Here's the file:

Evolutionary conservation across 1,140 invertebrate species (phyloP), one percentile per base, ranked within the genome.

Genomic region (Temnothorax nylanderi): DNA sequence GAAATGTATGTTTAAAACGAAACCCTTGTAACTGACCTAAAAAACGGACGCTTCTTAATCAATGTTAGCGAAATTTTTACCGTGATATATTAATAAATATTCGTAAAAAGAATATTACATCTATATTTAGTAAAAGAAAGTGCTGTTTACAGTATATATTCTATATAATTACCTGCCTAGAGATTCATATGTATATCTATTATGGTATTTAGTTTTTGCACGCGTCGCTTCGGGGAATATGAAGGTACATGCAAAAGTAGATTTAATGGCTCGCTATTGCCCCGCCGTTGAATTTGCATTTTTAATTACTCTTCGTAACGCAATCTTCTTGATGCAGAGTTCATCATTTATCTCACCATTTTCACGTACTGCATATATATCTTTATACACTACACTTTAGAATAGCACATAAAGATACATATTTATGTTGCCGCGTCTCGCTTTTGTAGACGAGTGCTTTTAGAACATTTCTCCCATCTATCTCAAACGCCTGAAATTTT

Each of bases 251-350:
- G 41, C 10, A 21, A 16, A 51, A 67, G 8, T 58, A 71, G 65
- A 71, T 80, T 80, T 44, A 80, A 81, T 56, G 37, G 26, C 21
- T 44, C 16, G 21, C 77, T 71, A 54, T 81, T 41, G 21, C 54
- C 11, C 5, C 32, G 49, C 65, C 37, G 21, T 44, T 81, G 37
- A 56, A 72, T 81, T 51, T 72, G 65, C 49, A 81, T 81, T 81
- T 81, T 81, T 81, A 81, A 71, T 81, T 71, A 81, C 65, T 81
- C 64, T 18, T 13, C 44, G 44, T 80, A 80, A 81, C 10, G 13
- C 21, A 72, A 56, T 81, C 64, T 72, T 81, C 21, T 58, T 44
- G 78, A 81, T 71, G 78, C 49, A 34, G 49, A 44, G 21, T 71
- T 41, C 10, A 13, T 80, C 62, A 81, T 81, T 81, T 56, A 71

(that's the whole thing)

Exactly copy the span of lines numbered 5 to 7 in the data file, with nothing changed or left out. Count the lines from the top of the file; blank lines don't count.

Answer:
- A 71, T 80, T 80, T 44, A 80, A 81, T 56, G 37, G 26, C 21
- T 44, C 16, G 21, C 77, T 71, A 54, T 81, T 41, G 21, C 54
- C 11, C 5, C 32, G 49, C 65, C 37, G 21, T 44, T 81, G 37